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Q&A: Defining disruptive innovation – Part 1

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'Innovation' is a word thrown around in any industry relating to new ideas, science and solutions. Although key to transformation and progression, there is a need to separate clearly define what innovating means, and how it differs to ideation.

In an article by Greg Satell, innovation author, he outlines the long process of discovery, enjoying success, having success run its course, and once again starting the cycle of transformation. Additioanlly, it's not enough to simply have a good idea—innovation needs to be built on the foundation of problem solving, serving as a key catalyst for change. Often, innovation is ahead of its time. Product developers have to be considerate of the true time it takes to vet an idea, gain buy-in, find momentum in the market, and engineer toward impact. In this Q&A, Vitafoods Insights speaks to Julia Wiebe, director of research and development at Nektium, about disruptive innovation and how it relates to our world of health and nutrition. 

What defines innovation and how is it different to invention

This is an important difference. Inventions are something new, or something we haven’t seen before. But that doesn’t mean the invention is turned into a product and makes its way to market. It can take years for an invention to be commercialised and some never are. Therefore, an invention needs to align with a clear consumer or customer desire, and importantly, the full lifecycle of the product must be economically and technically viable. We could say that the combination of invention and market need results in innovation. It usually needs an astute entrepreneur who acts as a facilitator who detects or creates the desire. Most innovations are not fundamentally new inventions, but rather existing products that visionary entrepreneurs present to consumers in a new way so that they now desire something they may not have been interested in previously. Case in point, the revolutionary iPad—a piece of technology that didn't necessarily meet an existing consumer need but attracted significant interest from excited consumers. The possibility to innovate can be the result of unexpected events, the consequence of improved process improvement, or changes in market, demographic or perception. Even a health crisis like the present COVID-19 pandemic can be a catalyst for innovation in vaccines, diagnostics, treatments and monitoring applications.

How should companies align human resources with innovation? 

Innovation capacity and creativity are the most powerful competitive advantages a business can have, and they must be considered as capacities needed throughout the organisation—not only within R&D for new product development. Innovative companies need creative leaders, who are equally business and 'artistically' inclined. Such leaders need the ability to 'break' the valid industry logic—stimulating and supporting innovation in a strategic manner throughout the organisation and recognising it as a permanent function of a successful company. Companies who seek the foreforont need to invest in self-motivated, proactive employees with a mindset that is able to identify unexpected connections and opportunities. These employees are sometimes referred to as 'intrapreneurs.'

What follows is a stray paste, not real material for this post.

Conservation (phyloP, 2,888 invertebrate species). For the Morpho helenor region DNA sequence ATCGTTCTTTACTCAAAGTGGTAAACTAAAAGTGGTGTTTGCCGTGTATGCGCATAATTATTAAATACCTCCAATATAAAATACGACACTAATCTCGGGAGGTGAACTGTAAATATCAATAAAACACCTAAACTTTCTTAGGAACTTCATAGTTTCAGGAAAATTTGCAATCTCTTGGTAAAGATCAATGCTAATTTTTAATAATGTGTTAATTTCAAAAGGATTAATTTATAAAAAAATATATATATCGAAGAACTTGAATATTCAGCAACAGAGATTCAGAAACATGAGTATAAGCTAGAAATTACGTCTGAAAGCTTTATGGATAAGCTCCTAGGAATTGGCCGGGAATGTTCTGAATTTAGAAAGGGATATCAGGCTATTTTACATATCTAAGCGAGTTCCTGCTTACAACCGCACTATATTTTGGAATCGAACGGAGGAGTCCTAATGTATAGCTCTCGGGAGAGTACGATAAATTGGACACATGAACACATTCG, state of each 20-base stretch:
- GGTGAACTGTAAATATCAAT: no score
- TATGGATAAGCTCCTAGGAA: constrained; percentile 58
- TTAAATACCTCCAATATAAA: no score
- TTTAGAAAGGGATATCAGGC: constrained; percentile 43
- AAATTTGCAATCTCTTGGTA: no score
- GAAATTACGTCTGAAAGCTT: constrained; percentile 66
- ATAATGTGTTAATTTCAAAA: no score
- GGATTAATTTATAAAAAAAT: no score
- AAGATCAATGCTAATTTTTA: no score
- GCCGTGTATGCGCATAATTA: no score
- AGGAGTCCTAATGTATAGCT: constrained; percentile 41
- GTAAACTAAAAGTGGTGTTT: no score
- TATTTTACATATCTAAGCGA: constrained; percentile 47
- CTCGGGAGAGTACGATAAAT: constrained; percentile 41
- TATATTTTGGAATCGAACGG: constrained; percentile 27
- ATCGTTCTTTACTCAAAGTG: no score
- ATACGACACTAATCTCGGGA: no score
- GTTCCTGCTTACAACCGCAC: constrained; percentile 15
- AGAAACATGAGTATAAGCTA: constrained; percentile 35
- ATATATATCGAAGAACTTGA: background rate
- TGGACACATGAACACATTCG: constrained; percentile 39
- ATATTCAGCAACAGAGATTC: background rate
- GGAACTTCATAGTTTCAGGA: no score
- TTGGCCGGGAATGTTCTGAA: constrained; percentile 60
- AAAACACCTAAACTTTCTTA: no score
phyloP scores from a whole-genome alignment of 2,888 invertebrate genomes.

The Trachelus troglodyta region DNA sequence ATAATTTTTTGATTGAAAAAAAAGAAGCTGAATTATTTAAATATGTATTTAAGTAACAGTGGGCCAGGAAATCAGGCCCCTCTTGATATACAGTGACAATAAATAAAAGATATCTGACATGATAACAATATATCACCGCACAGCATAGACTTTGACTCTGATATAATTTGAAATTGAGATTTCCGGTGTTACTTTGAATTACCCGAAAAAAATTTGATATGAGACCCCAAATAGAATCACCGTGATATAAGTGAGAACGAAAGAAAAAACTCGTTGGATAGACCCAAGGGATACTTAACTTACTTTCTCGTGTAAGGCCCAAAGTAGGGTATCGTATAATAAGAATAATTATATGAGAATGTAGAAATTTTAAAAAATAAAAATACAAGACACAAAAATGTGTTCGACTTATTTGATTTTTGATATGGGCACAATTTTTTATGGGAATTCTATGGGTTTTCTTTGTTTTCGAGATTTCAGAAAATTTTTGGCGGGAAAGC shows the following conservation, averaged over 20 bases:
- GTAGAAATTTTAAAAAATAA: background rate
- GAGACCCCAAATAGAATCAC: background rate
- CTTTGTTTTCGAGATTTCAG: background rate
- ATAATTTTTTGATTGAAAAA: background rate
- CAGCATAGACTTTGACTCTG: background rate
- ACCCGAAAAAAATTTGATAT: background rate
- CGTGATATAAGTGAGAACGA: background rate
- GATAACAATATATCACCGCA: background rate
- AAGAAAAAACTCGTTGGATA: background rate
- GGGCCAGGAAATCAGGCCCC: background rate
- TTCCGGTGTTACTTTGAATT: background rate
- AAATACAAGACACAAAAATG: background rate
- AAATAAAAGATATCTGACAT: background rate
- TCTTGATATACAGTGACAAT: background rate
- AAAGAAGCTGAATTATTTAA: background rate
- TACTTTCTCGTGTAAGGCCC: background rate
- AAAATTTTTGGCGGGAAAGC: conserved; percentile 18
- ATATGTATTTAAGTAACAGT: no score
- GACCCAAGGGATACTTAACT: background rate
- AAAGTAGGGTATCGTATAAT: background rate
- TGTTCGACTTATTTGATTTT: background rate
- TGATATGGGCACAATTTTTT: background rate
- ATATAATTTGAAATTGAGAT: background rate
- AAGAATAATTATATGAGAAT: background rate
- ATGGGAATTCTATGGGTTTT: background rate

Perhaps the problem starts at a primary stage of human thinking. There is scrutiny around whether school systems were and are designed to foster creativity, and if this leads people to be challenged in their creative thinking later in life.

Design thinking is focused on understanding and rapidly addressing changes in users’ environments and behaviour, bringing together what is desirable from the consumer and combining that with technologically feasible and economically viable solutions.

Ultimately, pioneer companies have to try function as an ambidextrous organisation that does two things simultaneously: look back to answer today's customers’ needs through improved products or processes, and thereby exploit the existing model; and look forward to explore future solutions, identifying promising technology, market or even business models, as well as which new knowledge or capacities will define the future.

 

To improve the company’s performance and ensure long-term survival, there is a need to balance exploitation and exploration—a balancing act at which few companies succeed. 

How can companies analyse competitor innovation? 

This is of course difficult and also where intellectual property protection and patenting comes in. The challenge still remains as even if someone has come up with a new idea and has filed a patent application, the application is not visible online for the first 18 months after filing. Even if a company holds a patent for an invention, someone else can have a related patent that blocks an aspect of theirs, opening up infringement complications related to claims. This can become an expensive issue, so before putting a product on the market, companies should carry out a 'Freedom to Operate' analysis, which is a patent review to assess the path to market or if there is need to negotiate with other patent holders.

In Part 2 of this Q&A series, we investigate innovation at scale and the role of IP protection. 

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